In its 2019 Identity Fraud Study, Javelin Strategy & Research found that 14.4 million Americans were victims of identity fraud in 2018. While this was down from a record 16.7 million the year prior, victims experienced a substantially larger financial burden at a combined $1.7 billion in out-of-pocket costs. Moreover, experts predict a rise in identity theft during the COVID-19 pandemic as more and more people are working from home, likely using vulnerable computers and networks. To protect yourself from identity theft, it’s important to know some of the most common methods and techniques utilized by criminals.
Skimming is an identity theft technique in which fraudsters attach a special storage device to an ATM or card reader. This device collects and transfers credit card information from the magnetic strip on the card to another device, which allows criminals to make a copy of the card. They then make unauthorized purchases in the cardholder’s name. Skimming can also be performed by fraudulent salespeople who swipe your card onto a personal digital card reader.
To protect against skimming, consider using the SCAN checklist. This includes scanning surroundings for hidden cameras, comparing the keypad and card reader to the rest of the ATM, assessing for signs of tampering, and nudging the keypad and card reader (skimmers and fraudulent keypads can be removed to collect the cardholder’s information, so avoid using the ATM or machines with loose-fitting components). Meanwhile, frequently checking your credit reports can alert you to potential skimming activity.
Phishing is the most common form of online identity theft. It generally involves the victim being tricked into giving out their personal information by fraudsters alleging to be financial institutions or other companies that require such information. It can occur via text message, e-mail, standard mail, or social media.
Generally, fraudsters will ask prospective victims to click a link or open an attachment that allows them to steal personal information. For instance, the fraudster sending the phishing e-mail might say they’re with Netflix and they’ve noticed suspicious activity on your account and ask you to confirm personal information. In 2019 the FBI’s Internet Crime Complaint Center received more than 465,000 complaints, and phishing and other similar tactics were the reason behind most.
Fortunately, there is security software for personal computers and smartphones that can protect against phishing and other security threats. Backing up data to the cloud or an external hard drive presents an additional layer of security. Meanwhile, phishing e-mails can be forwarded to firstname.lastname@example.org, and texts can be forwarded to SPAM (7726).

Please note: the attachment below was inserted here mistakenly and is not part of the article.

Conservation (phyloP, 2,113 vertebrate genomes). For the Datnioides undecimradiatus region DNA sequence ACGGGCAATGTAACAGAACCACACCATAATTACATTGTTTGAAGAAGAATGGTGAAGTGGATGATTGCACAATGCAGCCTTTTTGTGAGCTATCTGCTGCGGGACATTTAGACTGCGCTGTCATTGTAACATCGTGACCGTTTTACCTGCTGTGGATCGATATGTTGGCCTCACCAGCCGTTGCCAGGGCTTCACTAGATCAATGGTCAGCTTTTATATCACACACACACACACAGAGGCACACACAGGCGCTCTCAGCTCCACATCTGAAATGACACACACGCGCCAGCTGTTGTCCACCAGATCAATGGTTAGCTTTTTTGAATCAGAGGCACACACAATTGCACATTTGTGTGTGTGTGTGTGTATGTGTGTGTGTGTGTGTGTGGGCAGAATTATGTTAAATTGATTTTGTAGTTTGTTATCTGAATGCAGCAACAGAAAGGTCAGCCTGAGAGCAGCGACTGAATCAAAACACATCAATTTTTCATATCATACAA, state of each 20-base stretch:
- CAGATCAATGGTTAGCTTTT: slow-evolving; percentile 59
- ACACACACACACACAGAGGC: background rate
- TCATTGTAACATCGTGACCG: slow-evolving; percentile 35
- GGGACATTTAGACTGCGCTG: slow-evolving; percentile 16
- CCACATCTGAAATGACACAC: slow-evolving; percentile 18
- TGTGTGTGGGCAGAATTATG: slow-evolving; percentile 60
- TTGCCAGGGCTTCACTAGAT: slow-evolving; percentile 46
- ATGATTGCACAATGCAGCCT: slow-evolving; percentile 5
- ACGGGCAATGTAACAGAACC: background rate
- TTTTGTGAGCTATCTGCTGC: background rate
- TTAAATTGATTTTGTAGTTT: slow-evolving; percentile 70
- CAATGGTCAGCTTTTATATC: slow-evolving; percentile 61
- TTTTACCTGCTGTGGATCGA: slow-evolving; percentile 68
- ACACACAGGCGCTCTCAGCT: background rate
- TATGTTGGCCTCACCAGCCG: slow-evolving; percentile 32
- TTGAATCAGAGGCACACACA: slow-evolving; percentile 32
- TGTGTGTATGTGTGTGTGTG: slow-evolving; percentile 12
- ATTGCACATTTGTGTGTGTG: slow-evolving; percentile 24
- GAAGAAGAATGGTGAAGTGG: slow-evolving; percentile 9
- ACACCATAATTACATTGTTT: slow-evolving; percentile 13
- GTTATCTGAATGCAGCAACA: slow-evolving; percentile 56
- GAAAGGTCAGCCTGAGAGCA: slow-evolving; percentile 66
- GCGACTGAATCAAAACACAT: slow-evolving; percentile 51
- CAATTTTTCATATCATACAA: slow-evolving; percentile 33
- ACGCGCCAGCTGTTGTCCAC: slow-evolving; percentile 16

Fraudsters don’t need technology to steal your identity. Dumpster diving involves someone literally digging through garbage to obtain personal information listed on credit card and utility bills or other pieces of mail. There isn’t any trickery involved in this scheme, but protecting against it is relatively easy. Simply shred all of your important documents before disposing of them. Many companies, utilities, and banks also provide the option of paperless billing, which eliminates the possibility of dumpster diving altogether.
Pretexting is a form of social engineering that is similar to phishing but occurs when the fraudster has already done background research on the victim’s personal information. He or she will then leverage this information to obtain more sensitive information such as a Social Security or credit card number. These criminals often present themselves as a business or utility and, because they already have your personal information, come off as more believable than other phishing scammers.
If you have any suspicions, question the reasoning for the call and ask for a call back number. If they are reluctant to give a call back number, chances are it’s a pretexting scam. If they do provide a call back number, look it up online to match it against the company they’re claiming to work for.
Shoulder surfing typically occurs when you are using an ATM or digital card reader that requires you to enter a PIN. The fraudster will peek over your shoulder or get close enough to see the PIN. They might even target you elsewhere to pick up additional information such as your card number or home address. They can then use this information to make unauthorized purchases. This is another scheme that can be easily prevented so long as you are aware of your surroundings and make an effort to hide your PIN.
Pharming is a web-based scheme that involves a hacker tampering with the domain name system or host file of a website to reroute visitors to a similar-looking but fraudulent website designed to steal personal information. However, these websites will display an unlocked padlock symbol in the computer taskbar or bottom of the browser. Only enter personal information on websites with a locked padlock or key.